Geese management effort expanding to two more Rochester parks

Slatterly and Bear Creek parks will be included in the annual effort to find nests of resident geese so eggs can be treated or replaced within 14 days of incubation to manage numbers in the city.

12-29 03 geese jw .jpg
A small flock of geese tiptoes down onto the ice of Silver Lake.
Post Bulletin file photo

ROCHESTER — Work to manage the number of hatching goose eggs in city parks will expand this year.

The Rochester Park Board approved adding two parks to the list of areas where unhatched eggs will be sought out.

“It seems that Slatterly Park and Bear Creek Park have gotten an increase in resident geese in the last several years,” Park Board member Marty Cormack said, calling for adding the parks to the list.

Board member Mark Bilderback, who represents the area of the city, said the added effort to manage goose numbers is likely to have limited impact on overall numbers.

“We’re only doing city property,” he said. “We’re not getting on anybody else’s property, so we’re probably getting a small percentage.”


Rochester Parks and Recreation Director Paul Widman said it will likely take years of limiting hatching to significantly decrease the number of resident geese in the city.

The department started managing the hatching of the wild geese in 2021, starting with Silver Lake, Cascade Lake, Soldiers Field and Foster Arend parks.

At the time, volunteers and parks staff used oil to “addle” the eggs, which prevents undeveloped eggs from hatching.

Last year, the city started using ceramic eggs to replace the real eggs, so geese would continue to sit on the eggs, rather than laying a new batch.

“I actually preferred it, because we dealt with the live eggs one time,” he said, pointing out that volunteers and staff reclaim the artificial eggs at the end of the hatching season.

The city has approximately 300 artificial eggs, which Widman said will likely be used before oiling of eggs starts.

Last year, Quarry Hill Park was added to the list of possible management of egg numbers, but eggs were only found in Silver Lake and Cascade Lake parks.

A total of 393 eggs were replaced or treated from 77 total nests, which was down from a total of 425 eggs and 78 nests in 2021.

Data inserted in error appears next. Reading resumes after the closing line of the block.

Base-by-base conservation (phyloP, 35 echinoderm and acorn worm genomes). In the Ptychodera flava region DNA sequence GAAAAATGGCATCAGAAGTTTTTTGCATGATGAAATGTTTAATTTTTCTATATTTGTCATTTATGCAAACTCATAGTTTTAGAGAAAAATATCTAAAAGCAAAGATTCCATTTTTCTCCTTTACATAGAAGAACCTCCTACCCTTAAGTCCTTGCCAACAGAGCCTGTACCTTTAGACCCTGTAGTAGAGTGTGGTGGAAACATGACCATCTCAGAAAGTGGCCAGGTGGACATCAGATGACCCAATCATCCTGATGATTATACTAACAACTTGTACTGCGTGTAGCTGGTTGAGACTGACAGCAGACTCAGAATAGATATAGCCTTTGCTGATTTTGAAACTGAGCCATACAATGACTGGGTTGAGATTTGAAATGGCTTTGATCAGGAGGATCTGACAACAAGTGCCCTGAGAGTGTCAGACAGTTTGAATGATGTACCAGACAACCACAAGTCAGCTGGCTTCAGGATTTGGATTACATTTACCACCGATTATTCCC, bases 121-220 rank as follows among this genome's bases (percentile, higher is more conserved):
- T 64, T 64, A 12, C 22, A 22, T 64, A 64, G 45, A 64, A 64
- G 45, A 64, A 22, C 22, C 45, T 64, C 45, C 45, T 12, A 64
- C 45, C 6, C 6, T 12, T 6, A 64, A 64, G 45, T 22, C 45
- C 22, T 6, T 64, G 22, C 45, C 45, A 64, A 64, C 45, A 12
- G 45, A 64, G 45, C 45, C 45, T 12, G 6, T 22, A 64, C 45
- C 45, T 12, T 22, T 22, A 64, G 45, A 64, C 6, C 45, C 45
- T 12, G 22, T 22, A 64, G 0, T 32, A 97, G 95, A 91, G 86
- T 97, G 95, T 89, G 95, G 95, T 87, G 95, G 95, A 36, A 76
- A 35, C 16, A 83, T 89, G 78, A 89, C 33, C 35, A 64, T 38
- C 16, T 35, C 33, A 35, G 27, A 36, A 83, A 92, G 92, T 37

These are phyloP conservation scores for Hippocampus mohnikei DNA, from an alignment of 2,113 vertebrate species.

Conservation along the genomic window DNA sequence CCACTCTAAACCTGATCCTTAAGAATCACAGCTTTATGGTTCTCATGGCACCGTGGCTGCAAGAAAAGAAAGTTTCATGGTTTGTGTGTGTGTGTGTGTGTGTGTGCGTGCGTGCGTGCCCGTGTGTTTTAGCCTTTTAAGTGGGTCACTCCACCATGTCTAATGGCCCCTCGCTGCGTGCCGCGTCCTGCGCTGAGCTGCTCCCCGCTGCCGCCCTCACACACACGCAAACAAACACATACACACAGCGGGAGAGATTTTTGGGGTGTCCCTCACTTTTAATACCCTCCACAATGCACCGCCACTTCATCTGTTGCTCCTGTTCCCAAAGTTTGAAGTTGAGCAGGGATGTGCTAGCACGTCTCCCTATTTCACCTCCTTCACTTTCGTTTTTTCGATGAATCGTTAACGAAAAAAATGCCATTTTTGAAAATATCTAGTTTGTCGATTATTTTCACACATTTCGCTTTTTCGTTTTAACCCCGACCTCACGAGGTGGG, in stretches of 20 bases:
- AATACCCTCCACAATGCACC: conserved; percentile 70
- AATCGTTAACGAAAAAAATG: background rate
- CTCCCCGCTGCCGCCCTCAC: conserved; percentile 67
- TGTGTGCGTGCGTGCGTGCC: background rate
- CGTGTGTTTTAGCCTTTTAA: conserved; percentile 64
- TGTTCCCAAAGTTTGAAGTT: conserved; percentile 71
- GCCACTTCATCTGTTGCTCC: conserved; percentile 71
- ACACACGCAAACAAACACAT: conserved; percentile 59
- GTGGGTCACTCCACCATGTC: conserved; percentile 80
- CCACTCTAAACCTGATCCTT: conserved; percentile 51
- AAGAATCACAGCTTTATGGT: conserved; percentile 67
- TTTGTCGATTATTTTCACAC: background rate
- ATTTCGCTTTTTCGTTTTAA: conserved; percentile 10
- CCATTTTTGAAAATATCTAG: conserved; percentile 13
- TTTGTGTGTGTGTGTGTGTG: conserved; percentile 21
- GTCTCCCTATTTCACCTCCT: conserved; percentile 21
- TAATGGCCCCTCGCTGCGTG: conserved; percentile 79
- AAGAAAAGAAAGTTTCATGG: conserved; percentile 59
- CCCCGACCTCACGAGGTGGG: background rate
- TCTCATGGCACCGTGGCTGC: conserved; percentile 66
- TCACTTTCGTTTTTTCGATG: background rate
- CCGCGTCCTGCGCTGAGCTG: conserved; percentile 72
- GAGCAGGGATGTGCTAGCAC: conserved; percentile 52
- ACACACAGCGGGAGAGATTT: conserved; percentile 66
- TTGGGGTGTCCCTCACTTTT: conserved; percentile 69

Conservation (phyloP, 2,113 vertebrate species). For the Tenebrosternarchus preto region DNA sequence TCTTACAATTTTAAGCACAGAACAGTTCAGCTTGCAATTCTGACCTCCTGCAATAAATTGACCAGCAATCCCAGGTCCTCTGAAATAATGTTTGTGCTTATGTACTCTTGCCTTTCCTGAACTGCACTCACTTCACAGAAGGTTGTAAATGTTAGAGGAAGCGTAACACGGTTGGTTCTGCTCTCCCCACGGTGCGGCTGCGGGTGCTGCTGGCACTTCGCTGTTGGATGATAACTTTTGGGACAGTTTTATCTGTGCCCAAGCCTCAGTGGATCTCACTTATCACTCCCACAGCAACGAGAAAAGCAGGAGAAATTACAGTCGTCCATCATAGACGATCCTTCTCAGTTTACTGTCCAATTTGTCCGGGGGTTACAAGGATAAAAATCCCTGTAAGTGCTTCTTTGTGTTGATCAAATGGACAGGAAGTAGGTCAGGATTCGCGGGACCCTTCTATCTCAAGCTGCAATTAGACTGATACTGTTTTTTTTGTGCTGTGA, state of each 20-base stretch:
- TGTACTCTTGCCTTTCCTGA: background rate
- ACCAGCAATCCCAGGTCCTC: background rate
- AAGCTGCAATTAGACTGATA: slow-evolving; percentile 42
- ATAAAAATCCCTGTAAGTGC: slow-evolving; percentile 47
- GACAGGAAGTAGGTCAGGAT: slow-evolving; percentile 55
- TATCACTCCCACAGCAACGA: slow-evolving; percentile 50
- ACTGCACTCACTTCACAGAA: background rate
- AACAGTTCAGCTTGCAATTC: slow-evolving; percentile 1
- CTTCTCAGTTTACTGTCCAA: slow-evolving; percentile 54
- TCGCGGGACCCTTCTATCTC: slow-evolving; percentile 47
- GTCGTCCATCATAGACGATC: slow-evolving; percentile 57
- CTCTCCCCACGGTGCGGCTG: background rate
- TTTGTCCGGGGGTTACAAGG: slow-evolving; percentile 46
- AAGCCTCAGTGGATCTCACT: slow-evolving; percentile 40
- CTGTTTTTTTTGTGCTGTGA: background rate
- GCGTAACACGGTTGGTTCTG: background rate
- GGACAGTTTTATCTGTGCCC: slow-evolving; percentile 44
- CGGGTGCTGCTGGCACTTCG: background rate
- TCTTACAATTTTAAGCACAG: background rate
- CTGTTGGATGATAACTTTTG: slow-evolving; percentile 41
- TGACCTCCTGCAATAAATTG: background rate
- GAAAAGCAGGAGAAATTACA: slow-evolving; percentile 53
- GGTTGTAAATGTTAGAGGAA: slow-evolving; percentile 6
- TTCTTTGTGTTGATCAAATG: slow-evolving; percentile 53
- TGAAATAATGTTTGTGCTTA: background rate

The city has left some eggs to hatch each year. Some were left because they were found to bee to far along in the development process to address, and others were left to ensure some new goslings were hatched.

Widman said he does not plan to intentionally skip nests containing eggs with fewer than 14 days of incubation, but some eggs will likely hatch in the park.

“We always know we are going to miss some,” he said, adding that the number of goslings seen at Silver Lake Park last year shows that more eggs than intended hatched.

He said it’s too early to say how much of an impact the work is having, but the Park Board is able to set a goal for the number of resident geese seen in the city, if it desires.

“There is no optimal number of resident geese,” he said of state determination.

The geese management effort only addresses the resident geese that live in the city year round. The migratory geese seen in the city during warmer months nest and hatch eggs in other areas.

The next round of management is set to start in April.

What happened: The Rochester Park Board approved expanding goose management efforts to two more parks.

Why does this matter: Volunteers and city staff will either replace goose eggs with ceramic versions or oil them so they don't hatch in an effort to manage the number of resident geese in the city.

What's next: The third year of the plan is expected to start in April.

Randy Petersen joined the Post Bulletin in 2014 and became the local government reporter in 2017. An Elkton native, he's worked for a variety of Midwest papers as reporter, photographer and editor since graduating from Winona State University in 1996. Readers can reach Randy at 507-285-7709 or
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